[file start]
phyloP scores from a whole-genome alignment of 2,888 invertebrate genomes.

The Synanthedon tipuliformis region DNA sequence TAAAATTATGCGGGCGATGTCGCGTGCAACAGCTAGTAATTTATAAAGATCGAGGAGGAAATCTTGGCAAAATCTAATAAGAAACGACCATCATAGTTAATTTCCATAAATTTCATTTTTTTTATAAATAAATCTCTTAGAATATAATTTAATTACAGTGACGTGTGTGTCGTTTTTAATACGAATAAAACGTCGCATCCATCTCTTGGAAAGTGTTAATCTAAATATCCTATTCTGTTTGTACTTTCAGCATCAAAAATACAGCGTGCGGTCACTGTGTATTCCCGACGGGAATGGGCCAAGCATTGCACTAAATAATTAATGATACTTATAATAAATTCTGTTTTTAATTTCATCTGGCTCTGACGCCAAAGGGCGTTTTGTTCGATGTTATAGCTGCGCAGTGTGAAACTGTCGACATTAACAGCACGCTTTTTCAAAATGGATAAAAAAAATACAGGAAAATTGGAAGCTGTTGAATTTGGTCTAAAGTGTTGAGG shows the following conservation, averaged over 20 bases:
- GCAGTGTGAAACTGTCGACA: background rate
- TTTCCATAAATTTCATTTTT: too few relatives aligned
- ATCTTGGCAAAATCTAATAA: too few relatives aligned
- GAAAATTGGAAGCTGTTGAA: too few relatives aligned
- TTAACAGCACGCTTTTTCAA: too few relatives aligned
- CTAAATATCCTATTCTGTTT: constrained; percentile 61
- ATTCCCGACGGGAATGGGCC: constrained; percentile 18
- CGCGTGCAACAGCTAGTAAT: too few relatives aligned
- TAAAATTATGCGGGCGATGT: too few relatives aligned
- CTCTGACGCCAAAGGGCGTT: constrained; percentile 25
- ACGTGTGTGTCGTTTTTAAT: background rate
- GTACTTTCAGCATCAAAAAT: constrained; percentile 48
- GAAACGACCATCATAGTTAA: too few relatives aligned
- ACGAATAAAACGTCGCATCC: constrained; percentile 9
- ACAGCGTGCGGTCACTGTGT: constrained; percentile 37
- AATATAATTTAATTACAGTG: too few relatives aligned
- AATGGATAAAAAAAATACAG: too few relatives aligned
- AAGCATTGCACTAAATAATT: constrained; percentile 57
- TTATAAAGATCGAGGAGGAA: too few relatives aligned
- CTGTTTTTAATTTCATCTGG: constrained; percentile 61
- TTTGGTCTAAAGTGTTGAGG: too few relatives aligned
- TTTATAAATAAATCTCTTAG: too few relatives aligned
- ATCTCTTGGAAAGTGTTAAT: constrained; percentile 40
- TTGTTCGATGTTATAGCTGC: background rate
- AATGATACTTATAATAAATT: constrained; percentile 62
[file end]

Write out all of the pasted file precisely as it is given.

phyloP scores from a whole-genome alignment of 2,888 invertebrate genomes.

The Synanthedon tipuliformis region DNA sequence TAAAATTATGCGGGCGATGTCGCGTGCAACAGCTAGTAATTTATAAAGATCGAGGAGGAAATCTTGGCAAAATCTAATAAGAAACGACCATCATAGTTAATTTCCATAAATTTCATTTTTTTTATAAATAAATCTCTTAGAATATAATTTAATTACAGTGACGTGTGTGTCGTTTTTAATACGAATAAAACGTCGCATCCATCTCTTGGAAAGTGTTAATCTAAATATCCTATTCTGTTTGTACTTTCAGCATCAAAAATACAGCGTGCGGTCACTGTGTATTCCCGACGGGAATGGGCCAAGCATTGCACTAAATAATTAATGATACTTATAATAAATTCTGTTTTTAATTTCATCTGGCTCTGACGCCAAAGGGCGTTTTGTTCGATGTTATAGCTGCGCAGTGTGAAACTGTCGACATTAACAGCACGCTTTTTCAAAATGGATAAAAAAAATACAGGAAAATTGGAAGCTGTTGAATTTGGTCTAAAGTGTTGAGG shows the following conservation, averaged over 20 bases:
- GCAGTGTGAAACTGTCGACA: background rate
- TTTCCATAAATTTCATTTTT: too few relatives aligned
- ATCTTGGCAAAATCTAATAA: too few relatives aligned
- GAAAATTGGAAGCTGTTGAA: too few relatives aligned
- TTAACAGCACGCTTTTTCAA: too few relatives aligned
- CTAAATATCCTATTCTGTTT: constrained; percentile 61
- ATTCCCGACGGGAATGGGCC: constrained; percentile 18
- CGCGTGCAACAGCTAGTAAT: too few relatives aligned
- TAAAATTATGCGGGCGATGT: too few relatives aligned
- CTCTGACGCCAAAGGGCGTT: constrained; percentile 25
- ACGTGTGTGTCGTTTTTAAT: background rate
- GTACTTTCAGCATCAAAAAT: constrained; percentile 48
- GAAACGACCATCATAGTTAA: too few relatives aligned
- ACGAATAAAACGTCGCATCC: constrained; percentile 9
- ACAGCGTGCGGTCACTGTGT: constrained; percentile 37
- AATATAATTTAATTACAGTG: too few relatives aligned
- AATGGATAAAAAAAATACAG: too few relatives aligned
- AAGCATTGCACTAAATAATT: constrained; percentile 57
- TTATAAAGATCGAGGAGGAA: too few relatives aligned
- CTGTTTTTAATTTCATCTGG: constrained; percentile 61
- TTTGGTCTAAAGTGTTGAGG: too few relatives aligned
- TTTATAAATAAATCTCTTAG: too few relatives aligned
- ATCTCTTGGAAAGTGTTAAT: constrained; percentile 40
- TTGTTCGATGTTATAGCTGC: background rate
- AATGATACTTATAATAAATT: constrained; percentile 62